By Nicolas Rabener of FactorResearch (@FactorResearch)
Investing is challenging as it is complex and complicated, which requires continuous learning and updating of mental frameworks. Conflicts and contradictions are found everywhere. For example, data from the mutual fund industry shows that most funds fail to outperform their benchmarks, but investors in hedge funds allocate primarily for alpha generation as shown by the latest JP Morgan industry survey. If mutual funds do not generate any alpha, why should hedge funds?
Perhaps the assumption is that hedge funds have more flexibility with regards to investing, which provides greater opportunity to generate alpha. However, they also charge high fees that directly reduce alpha. Fortunately for investors, many classical hedge fund strategies have become available in low-cost mutual fund and ETF formats, which might represent the best of both worlds.
In this short research note, we will compare liquid alternatives and evaluate the benefits of adding these to an equity portfolio.
LIQUID ALTERNATIVES UNIVERSE
We define the universe of liquid alternatives quite broadly and include classic hedge fund strategies such as long-short equity as well as options-based strategies. The key criterion is that they are available via mutual funds or ETFs and therefore accessible for all investors. We create equal-weighted indices for the different categories and have data for all strategies from 2011 onwards.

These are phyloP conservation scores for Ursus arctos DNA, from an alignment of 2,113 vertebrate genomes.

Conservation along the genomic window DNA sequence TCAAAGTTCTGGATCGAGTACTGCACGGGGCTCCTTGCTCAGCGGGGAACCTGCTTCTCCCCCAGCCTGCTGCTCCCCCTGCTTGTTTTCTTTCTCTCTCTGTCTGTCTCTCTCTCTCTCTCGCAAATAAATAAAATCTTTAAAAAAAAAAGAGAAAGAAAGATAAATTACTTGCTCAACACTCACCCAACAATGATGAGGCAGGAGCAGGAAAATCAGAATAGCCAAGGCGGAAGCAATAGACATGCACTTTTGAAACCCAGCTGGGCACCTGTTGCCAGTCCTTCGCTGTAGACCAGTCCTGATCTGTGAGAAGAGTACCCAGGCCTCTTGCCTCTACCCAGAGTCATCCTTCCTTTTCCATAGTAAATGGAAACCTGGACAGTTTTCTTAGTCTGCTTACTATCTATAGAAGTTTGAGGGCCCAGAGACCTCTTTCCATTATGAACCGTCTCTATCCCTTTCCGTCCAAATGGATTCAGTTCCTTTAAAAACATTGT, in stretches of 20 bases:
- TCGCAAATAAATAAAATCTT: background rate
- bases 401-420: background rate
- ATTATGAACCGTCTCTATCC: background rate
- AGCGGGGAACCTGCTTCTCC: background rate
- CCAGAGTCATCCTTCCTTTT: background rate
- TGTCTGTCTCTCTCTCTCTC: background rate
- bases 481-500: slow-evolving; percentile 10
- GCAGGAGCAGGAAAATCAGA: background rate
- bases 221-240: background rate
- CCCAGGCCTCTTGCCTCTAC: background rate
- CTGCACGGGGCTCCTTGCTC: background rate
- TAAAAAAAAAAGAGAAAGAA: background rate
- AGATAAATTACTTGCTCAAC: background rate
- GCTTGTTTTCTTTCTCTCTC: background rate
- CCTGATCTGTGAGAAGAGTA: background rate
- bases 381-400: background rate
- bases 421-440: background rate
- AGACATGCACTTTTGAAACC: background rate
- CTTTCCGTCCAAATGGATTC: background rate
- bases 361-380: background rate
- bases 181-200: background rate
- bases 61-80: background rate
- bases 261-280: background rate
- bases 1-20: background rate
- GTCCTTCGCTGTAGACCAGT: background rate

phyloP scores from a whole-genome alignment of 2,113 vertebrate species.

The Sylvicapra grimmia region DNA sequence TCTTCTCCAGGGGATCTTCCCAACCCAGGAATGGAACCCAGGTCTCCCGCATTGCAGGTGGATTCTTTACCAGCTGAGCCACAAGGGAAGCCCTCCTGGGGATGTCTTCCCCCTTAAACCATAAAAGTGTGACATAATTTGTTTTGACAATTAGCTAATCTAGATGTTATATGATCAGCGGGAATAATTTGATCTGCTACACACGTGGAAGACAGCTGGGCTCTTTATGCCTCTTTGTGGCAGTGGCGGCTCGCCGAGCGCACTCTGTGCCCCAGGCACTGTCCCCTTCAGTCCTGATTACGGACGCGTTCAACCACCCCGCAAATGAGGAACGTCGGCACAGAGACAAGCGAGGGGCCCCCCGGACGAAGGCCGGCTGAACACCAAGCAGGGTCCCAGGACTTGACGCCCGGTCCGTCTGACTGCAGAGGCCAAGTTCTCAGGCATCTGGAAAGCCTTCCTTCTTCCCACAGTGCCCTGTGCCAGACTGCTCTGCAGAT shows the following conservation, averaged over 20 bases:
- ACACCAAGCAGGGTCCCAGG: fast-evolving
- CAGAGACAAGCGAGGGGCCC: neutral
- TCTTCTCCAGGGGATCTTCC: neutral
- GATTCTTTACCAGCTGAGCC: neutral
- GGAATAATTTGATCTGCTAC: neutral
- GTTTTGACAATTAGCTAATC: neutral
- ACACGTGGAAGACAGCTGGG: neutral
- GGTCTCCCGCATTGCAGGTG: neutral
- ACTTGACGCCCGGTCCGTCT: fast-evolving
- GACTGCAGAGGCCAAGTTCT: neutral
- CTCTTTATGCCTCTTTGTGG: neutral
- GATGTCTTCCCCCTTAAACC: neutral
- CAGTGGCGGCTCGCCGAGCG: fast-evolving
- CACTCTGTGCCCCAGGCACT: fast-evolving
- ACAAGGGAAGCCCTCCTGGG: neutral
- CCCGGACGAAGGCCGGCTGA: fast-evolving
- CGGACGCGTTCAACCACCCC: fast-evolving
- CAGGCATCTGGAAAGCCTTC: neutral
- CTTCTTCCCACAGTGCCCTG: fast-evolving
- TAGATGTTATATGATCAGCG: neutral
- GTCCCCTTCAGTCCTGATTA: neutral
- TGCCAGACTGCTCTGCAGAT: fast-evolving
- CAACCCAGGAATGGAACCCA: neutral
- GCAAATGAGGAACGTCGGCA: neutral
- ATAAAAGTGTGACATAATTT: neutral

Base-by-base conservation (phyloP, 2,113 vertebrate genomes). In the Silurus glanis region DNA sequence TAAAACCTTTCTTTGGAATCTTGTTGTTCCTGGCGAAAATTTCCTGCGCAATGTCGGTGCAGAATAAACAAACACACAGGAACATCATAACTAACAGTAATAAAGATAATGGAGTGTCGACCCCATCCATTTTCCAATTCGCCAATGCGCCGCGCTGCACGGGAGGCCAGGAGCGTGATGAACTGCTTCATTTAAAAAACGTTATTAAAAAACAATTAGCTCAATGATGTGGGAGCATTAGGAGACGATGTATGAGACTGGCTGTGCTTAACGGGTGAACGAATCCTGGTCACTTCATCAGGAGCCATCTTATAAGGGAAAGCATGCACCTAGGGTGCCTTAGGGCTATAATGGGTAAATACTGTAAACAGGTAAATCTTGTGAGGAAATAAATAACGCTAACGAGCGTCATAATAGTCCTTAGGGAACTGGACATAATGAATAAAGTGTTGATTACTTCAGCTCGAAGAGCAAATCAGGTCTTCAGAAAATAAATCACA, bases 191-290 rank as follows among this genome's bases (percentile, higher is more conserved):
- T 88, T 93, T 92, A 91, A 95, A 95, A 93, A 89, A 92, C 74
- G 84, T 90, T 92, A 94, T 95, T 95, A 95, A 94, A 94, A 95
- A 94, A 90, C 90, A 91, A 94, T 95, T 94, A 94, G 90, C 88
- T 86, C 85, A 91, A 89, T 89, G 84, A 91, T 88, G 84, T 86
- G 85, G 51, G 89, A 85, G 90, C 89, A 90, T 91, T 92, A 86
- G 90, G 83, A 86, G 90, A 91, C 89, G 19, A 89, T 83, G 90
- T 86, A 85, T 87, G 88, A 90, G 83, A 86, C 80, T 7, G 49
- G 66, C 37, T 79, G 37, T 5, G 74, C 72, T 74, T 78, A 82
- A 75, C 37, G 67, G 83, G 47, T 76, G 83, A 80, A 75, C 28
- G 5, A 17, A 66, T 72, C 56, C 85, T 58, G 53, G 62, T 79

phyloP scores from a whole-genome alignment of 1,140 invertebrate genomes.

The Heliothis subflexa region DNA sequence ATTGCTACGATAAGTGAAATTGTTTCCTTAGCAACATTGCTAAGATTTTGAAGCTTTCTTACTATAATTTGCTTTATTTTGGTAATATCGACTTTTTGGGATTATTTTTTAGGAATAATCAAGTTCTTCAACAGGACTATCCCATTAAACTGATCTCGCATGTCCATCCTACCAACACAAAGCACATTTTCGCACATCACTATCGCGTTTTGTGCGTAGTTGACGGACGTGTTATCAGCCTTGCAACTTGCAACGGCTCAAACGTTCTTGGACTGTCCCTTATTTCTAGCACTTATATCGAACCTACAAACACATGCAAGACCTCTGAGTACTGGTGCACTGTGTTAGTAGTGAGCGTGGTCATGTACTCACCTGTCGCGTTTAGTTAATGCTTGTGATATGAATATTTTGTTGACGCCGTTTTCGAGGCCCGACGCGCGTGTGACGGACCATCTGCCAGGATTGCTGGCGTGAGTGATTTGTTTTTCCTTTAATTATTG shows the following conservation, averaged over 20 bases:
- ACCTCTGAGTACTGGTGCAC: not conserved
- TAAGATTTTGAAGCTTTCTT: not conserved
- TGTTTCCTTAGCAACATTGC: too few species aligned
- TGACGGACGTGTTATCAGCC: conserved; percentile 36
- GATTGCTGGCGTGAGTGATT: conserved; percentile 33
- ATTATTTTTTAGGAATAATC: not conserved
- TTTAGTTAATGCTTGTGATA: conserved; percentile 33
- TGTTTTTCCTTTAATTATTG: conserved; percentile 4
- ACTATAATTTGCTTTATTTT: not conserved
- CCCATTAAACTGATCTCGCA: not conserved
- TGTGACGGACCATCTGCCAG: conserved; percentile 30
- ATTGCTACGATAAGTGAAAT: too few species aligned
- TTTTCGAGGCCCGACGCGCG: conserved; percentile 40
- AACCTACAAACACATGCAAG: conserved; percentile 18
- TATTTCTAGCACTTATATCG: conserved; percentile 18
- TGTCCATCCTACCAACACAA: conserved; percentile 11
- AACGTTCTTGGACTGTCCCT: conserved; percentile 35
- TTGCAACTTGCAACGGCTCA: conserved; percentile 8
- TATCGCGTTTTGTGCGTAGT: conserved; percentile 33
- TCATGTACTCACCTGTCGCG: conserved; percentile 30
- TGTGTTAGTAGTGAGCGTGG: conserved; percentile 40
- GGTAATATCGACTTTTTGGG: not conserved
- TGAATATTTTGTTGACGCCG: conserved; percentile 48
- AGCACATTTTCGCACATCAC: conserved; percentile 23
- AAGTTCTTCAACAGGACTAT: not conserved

We observe that nearly all liquid alternatives generated positive risk-adjusted returns since 2011, except for market neutral and managed futures ETFs. It is somewhat unusual to see that market neutral ETFs generated negative while market neutral mutual funds generated positive returns, but this is perhaps explained by some of these indices having relatively few constituents where a single product can have a large impact on returns.
As per the JP Morgan hedge fund survey, diversification is the second most important reason why investors allocate to alternatives. Although negative risk-return ratios such in the case of the managed futures ETFs are not particularly desirable, the strategy might still be attractive if high diversification benefits are achieved on portfolio level.
LIQUID ALTERNATIVES IN AN EQUITY PORTFOLIO
Diversification is one of the few free lunches in finance that is achieved by combining assets with low correlations in order to boost risk-adjusted returns. However, if we would have added a 20% allocation of liquid alternatives to a portfolio consisting exclusively of the S&P 500, only a few of the strategies would have increased the risk-return ratios since 2011. Even more concerning, allocating 20% to US 10-year government bonds instead would have generated the largest improvement in risk-adjusted returns.
LIQUID ALTERNATIVES VERSUS THE S&P 500
The strong performance of the S&P 500 since 2011 can partially explain why liquid alternatives did not add much value to an equity portfolio. Liquid alternatives do not aim to generate higher returns than the market, but returns that are uncorrelated to the S&P 500. It is not unusual to observe that alternative strategies seem less attractive in strong bull markets. The observation period does not include a meaningful bear market, where alternatives might have shown their strength in reducing drawdowns on portfolio level.